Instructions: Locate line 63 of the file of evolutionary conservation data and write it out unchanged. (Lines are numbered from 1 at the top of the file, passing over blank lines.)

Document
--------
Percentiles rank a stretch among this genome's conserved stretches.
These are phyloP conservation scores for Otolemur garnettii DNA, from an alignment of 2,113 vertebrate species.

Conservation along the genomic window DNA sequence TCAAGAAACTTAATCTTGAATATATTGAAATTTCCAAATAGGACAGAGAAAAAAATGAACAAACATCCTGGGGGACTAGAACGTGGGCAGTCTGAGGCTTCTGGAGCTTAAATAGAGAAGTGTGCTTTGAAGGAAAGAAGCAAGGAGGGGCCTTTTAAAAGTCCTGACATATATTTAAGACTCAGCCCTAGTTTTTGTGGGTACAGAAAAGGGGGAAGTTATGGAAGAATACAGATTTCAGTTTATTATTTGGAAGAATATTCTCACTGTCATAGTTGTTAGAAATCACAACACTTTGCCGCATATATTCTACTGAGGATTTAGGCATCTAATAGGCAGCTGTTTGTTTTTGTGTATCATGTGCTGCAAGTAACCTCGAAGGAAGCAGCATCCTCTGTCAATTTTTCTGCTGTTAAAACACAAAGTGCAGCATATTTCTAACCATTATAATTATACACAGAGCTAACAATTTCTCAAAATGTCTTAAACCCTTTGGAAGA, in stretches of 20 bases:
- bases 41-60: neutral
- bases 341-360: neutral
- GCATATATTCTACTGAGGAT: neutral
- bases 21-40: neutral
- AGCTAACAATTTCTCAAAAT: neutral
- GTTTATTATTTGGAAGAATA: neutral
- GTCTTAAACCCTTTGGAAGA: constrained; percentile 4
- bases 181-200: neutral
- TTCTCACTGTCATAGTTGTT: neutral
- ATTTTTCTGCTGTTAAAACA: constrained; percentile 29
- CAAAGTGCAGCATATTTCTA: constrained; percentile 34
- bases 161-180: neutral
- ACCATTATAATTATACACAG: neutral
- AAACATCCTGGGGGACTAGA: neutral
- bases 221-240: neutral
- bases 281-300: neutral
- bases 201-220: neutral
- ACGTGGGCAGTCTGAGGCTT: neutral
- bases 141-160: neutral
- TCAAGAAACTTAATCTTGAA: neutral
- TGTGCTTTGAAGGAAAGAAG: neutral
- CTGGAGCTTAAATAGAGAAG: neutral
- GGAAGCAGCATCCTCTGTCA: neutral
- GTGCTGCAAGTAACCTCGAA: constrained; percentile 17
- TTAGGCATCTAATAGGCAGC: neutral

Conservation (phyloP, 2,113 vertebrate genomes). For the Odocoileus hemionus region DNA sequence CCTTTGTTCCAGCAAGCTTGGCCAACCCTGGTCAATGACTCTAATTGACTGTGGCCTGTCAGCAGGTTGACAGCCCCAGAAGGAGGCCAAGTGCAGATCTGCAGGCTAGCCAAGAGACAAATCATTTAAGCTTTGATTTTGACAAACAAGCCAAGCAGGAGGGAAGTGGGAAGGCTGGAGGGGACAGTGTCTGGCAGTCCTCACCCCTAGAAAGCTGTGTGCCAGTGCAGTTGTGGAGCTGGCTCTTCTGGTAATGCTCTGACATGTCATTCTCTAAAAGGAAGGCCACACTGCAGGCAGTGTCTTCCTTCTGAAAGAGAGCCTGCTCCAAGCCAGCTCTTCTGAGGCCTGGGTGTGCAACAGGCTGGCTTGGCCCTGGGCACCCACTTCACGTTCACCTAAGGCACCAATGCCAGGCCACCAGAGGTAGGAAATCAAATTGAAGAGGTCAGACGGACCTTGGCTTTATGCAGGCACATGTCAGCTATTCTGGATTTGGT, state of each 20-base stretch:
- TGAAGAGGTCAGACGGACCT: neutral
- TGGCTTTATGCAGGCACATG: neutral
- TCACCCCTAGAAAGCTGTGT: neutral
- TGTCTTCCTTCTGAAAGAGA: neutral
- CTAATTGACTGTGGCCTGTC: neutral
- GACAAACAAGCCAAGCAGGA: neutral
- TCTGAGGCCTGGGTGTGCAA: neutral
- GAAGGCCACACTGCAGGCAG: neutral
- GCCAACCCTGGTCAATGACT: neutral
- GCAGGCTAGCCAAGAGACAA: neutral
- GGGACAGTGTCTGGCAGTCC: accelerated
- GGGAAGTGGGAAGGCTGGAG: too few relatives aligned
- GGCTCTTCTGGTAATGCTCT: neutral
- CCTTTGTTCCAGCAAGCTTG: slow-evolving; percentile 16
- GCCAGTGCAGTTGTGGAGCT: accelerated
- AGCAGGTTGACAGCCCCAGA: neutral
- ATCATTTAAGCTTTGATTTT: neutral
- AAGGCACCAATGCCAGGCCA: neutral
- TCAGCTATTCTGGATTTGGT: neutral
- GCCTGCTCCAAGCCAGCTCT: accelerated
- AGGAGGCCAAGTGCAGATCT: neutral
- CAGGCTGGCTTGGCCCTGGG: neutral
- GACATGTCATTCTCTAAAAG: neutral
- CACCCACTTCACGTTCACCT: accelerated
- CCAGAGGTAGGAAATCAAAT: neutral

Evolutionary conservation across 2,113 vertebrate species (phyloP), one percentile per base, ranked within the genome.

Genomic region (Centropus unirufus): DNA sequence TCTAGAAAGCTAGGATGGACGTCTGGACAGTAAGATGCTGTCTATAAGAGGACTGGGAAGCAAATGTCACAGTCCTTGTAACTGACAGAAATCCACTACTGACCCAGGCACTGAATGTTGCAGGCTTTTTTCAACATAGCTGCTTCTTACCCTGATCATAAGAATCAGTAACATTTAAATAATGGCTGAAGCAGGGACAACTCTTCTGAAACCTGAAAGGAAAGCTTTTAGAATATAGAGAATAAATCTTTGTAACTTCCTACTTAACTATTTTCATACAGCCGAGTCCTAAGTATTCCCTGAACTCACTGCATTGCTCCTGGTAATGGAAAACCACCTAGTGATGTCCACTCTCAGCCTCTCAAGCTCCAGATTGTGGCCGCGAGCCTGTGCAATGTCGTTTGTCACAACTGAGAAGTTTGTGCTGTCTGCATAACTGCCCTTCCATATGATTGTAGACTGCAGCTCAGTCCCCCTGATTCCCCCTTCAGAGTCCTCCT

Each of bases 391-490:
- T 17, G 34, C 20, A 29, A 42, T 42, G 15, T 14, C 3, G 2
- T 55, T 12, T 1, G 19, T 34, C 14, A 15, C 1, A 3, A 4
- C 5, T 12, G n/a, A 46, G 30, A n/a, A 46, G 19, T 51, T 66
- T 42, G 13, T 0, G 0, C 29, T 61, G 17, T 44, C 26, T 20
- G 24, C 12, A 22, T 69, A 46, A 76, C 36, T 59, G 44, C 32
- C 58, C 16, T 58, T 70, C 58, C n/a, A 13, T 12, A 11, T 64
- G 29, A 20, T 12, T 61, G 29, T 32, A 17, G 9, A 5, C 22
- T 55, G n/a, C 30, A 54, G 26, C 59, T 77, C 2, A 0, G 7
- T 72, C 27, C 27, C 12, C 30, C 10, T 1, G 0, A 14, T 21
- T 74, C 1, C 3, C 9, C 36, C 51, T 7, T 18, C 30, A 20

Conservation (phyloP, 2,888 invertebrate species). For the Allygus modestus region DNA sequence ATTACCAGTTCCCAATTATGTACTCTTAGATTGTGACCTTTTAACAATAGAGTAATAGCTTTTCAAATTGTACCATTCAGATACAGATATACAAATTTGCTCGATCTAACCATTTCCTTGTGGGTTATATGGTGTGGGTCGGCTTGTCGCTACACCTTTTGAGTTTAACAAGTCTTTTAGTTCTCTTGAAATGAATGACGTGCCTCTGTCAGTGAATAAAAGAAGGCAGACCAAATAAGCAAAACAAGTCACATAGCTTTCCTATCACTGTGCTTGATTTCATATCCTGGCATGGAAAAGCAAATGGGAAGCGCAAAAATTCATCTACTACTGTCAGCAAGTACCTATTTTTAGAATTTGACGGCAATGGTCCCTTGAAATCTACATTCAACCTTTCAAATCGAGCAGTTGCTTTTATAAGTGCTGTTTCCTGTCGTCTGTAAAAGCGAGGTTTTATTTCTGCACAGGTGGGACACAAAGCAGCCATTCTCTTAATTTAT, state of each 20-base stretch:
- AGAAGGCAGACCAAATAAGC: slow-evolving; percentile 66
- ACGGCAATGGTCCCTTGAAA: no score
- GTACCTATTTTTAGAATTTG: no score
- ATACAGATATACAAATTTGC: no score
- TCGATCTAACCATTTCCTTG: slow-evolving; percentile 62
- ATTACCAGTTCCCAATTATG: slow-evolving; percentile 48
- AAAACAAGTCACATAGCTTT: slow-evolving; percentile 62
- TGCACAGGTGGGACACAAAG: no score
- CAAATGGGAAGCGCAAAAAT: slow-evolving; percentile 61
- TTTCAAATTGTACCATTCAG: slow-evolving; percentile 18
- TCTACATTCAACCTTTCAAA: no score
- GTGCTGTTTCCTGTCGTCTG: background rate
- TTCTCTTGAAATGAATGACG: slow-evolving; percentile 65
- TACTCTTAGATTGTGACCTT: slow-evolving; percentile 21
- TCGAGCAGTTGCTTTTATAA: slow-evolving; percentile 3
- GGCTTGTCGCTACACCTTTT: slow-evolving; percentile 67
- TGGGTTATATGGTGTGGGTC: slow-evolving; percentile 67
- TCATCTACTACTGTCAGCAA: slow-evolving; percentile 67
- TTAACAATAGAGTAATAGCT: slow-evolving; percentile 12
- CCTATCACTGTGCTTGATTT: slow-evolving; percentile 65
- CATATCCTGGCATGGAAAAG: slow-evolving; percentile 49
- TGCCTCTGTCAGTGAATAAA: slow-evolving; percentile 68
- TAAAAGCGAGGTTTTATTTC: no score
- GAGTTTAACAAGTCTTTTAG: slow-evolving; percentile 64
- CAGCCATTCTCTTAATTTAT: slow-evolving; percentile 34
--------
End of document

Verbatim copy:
- C 58, C 16, T 58, T 70, C 58, C n/a, A 13, T 12, A 11, T 64